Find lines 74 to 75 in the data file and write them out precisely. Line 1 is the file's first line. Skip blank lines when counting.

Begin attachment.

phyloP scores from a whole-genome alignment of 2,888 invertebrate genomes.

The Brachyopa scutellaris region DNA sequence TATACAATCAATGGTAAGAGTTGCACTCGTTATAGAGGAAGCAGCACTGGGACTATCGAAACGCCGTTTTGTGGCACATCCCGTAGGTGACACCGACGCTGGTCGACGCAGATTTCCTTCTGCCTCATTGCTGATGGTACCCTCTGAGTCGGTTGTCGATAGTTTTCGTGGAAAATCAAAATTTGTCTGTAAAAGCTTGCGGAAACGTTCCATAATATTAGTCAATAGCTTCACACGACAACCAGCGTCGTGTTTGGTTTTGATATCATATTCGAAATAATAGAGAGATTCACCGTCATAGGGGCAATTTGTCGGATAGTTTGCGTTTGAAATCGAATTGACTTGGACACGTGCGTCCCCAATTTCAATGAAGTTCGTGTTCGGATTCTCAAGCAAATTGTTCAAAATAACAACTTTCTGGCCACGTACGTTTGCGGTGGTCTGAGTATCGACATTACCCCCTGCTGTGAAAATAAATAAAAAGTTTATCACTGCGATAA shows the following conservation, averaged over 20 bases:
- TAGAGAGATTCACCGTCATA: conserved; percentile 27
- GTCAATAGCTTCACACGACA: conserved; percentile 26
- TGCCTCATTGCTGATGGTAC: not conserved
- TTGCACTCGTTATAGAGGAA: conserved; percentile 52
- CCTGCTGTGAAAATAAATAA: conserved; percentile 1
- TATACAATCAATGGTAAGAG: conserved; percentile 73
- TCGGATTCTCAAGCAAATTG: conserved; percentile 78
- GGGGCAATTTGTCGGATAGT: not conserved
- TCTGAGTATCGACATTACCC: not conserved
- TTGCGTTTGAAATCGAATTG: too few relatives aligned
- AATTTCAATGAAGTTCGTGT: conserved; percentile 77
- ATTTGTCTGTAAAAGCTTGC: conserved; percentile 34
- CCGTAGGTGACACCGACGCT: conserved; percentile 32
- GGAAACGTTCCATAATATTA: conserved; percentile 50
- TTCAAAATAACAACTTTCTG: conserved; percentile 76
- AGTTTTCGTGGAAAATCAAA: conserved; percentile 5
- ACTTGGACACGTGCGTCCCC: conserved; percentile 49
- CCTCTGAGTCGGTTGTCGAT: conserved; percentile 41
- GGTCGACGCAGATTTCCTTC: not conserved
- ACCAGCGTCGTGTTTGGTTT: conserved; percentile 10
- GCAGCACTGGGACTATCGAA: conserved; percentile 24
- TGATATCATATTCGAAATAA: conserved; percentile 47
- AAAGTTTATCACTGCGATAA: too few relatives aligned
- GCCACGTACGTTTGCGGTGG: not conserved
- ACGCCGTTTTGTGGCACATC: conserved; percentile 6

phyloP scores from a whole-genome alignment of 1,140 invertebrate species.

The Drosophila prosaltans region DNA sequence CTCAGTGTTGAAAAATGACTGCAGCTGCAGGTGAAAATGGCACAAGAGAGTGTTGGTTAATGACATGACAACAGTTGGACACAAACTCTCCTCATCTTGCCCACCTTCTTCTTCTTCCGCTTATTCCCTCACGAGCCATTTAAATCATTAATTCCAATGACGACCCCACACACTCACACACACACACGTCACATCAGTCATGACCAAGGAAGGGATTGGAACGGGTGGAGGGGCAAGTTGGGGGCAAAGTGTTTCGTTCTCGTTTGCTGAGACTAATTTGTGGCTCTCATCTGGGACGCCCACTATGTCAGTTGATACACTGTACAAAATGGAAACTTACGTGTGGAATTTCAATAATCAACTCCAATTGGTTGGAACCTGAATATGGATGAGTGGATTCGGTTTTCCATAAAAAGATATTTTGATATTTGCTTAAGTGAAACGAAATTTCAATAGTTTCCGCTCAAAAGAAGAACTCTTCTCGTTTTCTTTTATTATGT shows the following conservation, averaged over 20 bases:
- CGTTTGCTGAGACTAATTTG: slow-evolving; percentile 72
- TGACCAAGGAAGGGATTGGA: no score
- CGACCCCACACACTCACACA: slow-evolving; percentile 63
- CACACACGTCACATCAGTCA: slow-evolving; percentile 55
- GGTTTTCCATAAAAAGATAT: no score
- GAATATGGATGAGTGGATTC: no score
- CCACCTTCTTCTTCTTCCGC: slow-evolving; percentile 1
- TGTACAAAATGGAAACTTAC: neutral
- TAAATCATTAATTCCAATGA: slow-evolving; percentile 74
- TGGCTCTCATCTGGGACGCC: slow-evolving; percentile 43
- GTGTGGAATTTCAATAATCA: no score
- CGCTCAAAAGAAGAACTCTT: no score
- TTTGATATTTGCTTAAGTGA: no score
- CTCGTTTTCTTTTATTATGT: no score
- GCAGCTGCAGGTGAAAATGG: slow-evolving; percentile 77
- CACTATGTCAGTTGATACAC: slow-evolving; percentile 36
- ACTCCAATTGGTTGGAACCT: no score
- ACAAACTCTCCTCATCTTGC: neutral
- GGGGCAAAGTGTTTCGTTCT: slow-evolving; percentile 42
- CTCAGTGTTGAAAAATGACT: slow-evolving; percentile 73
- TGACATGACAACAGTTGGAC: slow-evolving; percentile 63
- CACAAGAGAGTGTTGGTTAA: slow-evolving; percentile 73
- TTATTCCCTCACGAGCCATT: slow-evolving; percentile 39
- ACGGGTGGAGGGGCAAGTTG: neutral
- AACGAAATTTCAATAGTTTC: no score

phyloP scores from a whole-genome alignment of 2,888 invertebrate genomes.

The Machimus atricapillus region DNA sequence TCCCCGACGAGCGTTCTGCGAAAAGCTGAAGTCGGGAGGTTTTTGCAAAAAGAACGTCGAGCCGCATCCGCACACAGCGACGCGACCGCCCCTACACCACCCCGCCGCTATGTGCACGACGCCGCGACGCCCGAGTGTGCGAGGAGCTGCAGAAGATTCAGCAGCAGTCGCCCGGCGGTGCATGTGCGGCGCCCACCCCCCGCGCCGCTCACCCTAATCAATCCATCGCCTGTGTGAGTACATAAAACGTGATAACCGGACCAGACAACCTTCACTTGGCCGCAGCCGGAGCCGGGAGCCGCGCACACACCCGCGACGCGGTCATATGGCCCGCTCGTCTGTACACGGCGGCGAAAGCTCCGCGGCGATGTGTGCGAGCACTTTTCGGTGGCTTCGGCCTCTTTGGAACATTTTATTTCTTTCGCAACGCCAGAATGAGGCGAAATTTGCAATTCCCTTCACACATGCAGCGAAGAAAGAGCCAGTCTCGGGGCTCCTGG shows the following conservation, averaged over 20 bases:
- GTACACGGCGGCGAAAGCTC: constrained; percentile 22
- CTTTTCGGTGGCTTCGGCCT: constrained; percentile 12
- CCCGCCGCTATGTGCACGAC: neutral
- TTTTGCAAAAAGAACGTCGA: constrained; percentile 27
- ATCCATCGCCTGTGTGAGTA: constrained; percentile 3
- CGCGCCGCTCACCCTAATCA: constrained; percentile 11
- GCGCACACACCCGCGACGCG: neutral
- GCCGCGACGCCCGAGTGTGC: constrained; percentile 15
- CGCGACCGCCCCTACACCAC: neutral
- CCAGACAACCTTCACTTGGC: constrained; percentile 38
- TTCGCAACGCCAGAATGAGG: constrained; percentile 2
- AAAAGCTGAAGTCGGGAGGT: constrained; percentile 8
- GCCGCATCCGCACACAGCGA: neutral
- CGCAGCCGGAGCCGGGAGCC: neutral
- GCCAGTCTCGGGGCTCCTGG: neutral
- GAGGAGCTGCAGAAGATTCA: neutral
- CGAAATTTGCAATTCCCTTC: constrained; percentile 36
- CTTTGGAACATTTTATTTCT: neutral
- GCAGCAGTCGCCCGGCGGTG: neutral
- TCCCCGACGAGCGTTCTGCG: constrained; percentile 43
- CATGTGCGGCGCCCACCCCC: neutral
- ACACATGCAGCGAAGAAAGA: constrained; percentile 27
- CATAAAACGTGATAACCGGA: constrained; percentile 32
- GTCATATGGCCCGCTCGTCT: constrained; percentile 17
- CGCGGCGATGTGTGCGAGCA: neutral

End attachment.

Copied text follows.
- CTTTGGAACATTTTATTTCT: neutral
- GCAGCAGTCGCCCGGCGGTG: neutral